Diesa de Tyronmen escapes from a brutal master only to be sold to an elf. Though mesmerized by his beauty, Diesa struggles for her freedom…and against her own growing love for her new master. Was she purchased only to win a wager? And, as her mother had claimed, will an elf claim her heart with his words, her very soul with his touch?
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GENRE: Fantasy Romance ISBN: 978-1-920972-58-5 ASIN: B003Y74IXQ Word Count: 70, 880
Diesa de Tyronmen struggled angrily against the shackles, tipping her head back to take a breath. She had complained time and again to her captors that the neck shackle was too small–a complaint that had fallen on deaf ears.
Oh well, Diesa thought grimly, it doesn’t matter now.
In a few short minutes she would go on the auction block and whoever bought her would have to provide their own shackles, iron being as expensive as it was.
She closed her eyes against the glare of the winter sun and shivered in her thin tunic. The voices of the market crowd were loud in her throbbing head.
A head that wouldn’t be throbbing, she reminded herself sourly, if you could only learn to keep your mouth shut.
Eight days of her constant complaining had at last driven the slave keeper to blows. The evidence, however, was well concealed under her thick, waist-length black hair. It wouldn’t do to sell damaged goods.
“Up!” barked a heavy-set man, yanking her to her feet. He prodded her along past other slaves and up the three steps to the auction platform. Once there, he stripped off her tunic in one swift movement, leaving her nude on the platform. A gasp of surprise and embarrassment escaped her, but there was no escape, no place to go. She licked dry lips as her gaze traveled swiftly over those men seated at the buying table. She sized them up swiftly. A Kalaithen–he would be looking for boys. A human, big, ugly and old–he might be a problem. A brothel madam–she would want someone better endowed. A dwarf–he was already turning his eyes away in disinterest. A Diad–he was leering, obviously interested. Another human, younger, more pleasing to look at, but with a cold grin that sent shivers up Diesa’s spine. And last, an elf–exquisitely beautiful, with fair skin, hair the color of summer sunshine and cold, gray eyes that appraised her thoughtfully.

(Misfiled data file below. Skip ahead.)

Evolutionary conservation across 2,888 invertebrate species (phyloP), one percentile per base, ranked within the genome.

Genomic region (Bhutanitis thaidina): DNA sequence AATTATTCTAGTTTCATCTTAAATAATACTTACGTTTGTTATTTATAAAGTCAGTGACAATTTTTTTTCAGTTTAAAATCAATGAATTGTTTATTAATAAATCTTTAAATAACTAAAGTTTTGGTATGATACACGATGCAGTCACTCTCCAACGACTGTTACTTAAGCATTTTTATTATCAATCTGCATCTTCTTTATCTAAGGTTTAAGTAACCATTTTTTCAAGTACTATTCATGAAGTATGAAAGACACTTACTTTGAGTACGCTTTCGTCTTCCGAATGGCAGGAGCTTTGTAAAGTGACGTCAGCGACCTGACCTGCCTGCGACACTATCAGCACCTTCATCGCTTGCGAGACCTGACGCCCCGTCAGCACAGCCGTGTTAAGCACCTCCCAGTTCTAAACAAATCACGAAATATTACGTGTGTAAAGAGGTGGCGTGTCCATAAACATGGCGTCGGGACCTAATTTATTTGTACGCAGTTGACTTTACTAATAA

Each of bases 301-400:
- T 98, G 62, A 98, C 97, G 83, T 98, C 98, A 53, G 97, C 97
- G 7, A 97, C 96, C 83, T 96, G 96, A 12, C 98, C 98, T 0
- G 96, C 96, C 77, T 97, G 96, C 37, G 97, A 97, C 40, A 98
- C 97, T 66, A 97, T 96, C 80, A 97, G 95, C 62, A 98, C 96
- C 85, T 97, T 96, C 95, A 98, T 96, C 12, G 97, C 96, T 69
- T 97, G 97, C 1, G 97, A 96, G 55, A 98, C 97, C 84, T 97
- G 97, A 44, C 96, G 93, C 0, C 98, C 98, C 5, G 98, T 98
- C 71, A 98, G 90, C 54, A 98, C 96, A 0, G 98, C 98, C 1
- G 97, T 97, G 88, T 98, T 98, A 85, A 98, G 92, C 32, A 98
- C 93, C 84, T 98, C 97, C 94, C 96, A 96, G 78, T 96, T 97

The auctioneer brought his gavel down hard, startling Diesa, and the bidding began. It started low and Diesa cringed. Not only was it a blow to her ego, but it meant she could be forced to stand naked for a longer time, shivering in the cold air.
“Come now,” the auctioneer whined. “Surely we can do better than fifty yemmocks! She’s a fine young specimen with only seventeen years behind her, worthy of any brothel.”
“She’d have to grow some knobbies first!” a man’s cry came.
Laughter erupted and Diesa flamed red. She knew her breasts were small. But that’s the way her body was–small, tight and wiry. Still, it did not give him the right to draw attention to it. She lifted her chin defiantly, suddenly determined not to let the men see how terrified she was, how close to tears, to defeat. But the auctioneer’s next words nearly broke her willpower.
“She’s part dryad,” the auctioneer admitted, “but the other half is all Crayoven. Crayoven! Think of it!”
It was a bold lie, meant to raise the bids. Crayoven! The word stuck in Diesa’s mind like poison. To even suggest she could be part of such a sexually deviant race of people brought the taste of bile to the back of her throat. She shuddered and forced herself to look at the buyers.
“One hundred yemmocks!” the madam offered, her heavily painted eyes squinting at Diesa. “Based on trial.”
“One hundred fifty, no trial,” the young human countered.
“One hundred eighty.” The elf’s offer was not loud, though it rang clearly.